Implementing change takes will, courage and sacrifice. The men and women who shaped this country, from George Washington to Harriet Tubman, Albert Parsons to Susan  B. Anthony, Rosa Parks to Martin Luther King Jr., Coretta Scott King to Caesar Chavez, were no shrinking violets. Our nation was forged out of the actions of brave, heroic people who would not simply accept things as they are.

Critics of the school walkout claim that students would be better off by staying in their classrooms and learning, rather than being off marching outside. My question to those critics is this: what could possibly be a better civics lesson than having students follow in the footsteps of these great Americans, participating in an action that promotes a worthwhile cause?

Clearly we're not going to all agree on which causes are worthwhile and which are not; it's all in the eye of the beholder. Folks on the right lately seem to have a problem with the idea of activism and protest marches. But as this article by arch-conservative writer Pat Buchannan makes clear, nobody seems to have a problem with social activism, even acts of civil disobedience, when they promote ideals in which they believe.

Therin lies the rub. Would those of us who as I did, support National Walkout Day, feel the same if high school students walked out of school for a cause we did not believe in? That is the dilemma of life in a democracy, which is becoming more and more apparent  every day. We all love the First Amendment when it protects our own voice, but not so much when it protects the voice of others,

On the other hand, who on earth could possibly say the cause of keeping our children safe is not worthwhile?

Today a nationwide protest is scheduled called "March for our Lives." The focal point of the demonstration will take place on the streets of Washintgon D.C. where there will be a march led by several of the Stoneman Douglas student activists. The permit granted by D.C. authorities to the marchers was for 500,000 people, but many more are likely to show up in front of the U.S. Capitol Building at noon local time. In addition there will be satellite marches in cities all over the country including New York, L.A,, Portland and Chicago.

From yesterday, the following is an NPR interview with Cameron Kasky, the defacto spokesperson for the students:

Kasky's face and voice have been all over the media, social and otherwise for the past month. His strident demeanor may turn some off, but one cannot deny his eloquence in tackling head on, the tough questions thrown his way. It is clear he and his peers have an agenda, and they are not going to let anyone, not critics of their movement, nor adult supporters bent on giving them unsolicited advice, get in their way.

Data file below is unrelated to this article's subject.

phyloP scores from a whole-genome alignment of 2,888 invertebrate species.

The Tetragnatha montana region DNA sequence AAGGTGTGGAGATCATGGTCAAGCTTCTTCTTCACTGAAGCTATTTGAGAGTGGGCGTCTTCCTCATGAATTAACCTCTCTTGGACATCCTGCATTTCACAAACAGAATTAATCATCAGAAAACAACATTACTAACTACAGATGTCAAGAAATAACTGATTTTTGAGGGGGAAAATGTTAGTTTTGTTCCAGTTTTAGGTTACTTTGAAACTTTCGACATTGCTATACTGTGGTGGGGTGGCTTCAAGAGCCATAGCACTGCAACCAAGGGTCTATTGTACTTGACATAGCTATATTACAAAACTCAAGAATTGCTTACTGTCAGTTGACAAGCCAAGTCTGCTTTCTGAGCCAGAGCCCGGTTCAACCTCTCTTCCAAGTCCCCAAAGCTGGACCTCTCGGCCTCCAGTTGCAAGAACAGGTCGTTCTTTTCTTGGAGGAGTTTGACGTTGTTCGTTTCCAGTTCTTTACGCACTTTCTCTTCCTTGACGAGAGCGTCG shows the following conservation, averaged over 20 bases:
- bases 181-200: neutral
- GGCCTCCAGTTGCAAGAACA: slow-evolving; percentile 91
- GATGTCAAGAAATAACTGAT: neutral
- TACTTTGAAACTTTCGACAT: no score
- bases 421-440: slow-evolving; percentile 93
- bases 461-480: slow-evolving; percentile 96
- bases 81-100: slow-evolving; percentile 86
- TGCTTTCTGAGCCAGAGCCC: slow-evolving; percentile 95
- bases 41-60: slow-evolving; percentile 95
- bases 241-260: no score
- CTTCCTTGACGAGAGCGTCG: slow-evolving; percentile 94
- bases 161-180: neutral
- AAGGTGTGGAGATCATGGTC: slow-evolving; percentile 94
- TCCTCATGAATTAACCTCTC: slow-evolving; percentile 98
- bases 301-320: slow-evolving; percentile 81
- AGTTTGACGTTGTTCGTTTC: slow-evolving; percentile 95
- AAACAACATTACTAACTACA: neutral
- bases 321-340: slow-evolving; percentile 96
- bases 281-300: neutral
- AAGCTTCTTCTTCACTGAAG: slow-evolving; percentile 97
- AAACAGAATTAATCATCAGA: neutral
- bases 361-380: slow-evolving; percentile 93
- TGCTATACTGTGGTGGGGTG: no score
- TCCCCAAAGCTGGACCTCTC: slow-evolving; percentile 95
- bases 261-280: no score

Clearly, we adults in America have dropped the ball when it comes to protecting our children in thier schools, so who is to say that children have no right to fight for their own lives?

Having just said that, I hope this adult who has seen a lot in his life, is not out of line by providing some unsolicited advice of his own:

Banding together to organize great public events in support of a cause is a worthwhile and wonderful thing, but it is only the first step. The next step may not be as glamorous, it may not provide for good photo-ops or get you nearly as much attention, but it will be a far more effective way to achieve your goal.

Organize a nation-wide voter registration drive for kids turning 18 before the national election this coming November. The balance of power in Congress is at a tipping point right now and with a crop of millions of passionate, driven new voters, the balance of power in our government may shift. At the very least, you will get the atention of politicians who for years could not care less about issues that affect young people for the simple reason that young people don't vote.

If there is any silver lining to our current political situation, it is that few of us will ever again take for granted the power of the vote, and perhaps more profoundly, the peril of not voting. That is a message that we adults must pass along to future generations, and a message that young people today simply can't let pass by.

You have the momentum and our attention now; grab it, and run with it. You are our hope for the future, and from what I've seen in the past month, I'd say our future is in very good hands.

* For What It's Worth, written by Steven Stills, performed by Buffalo Springfield, released January 1967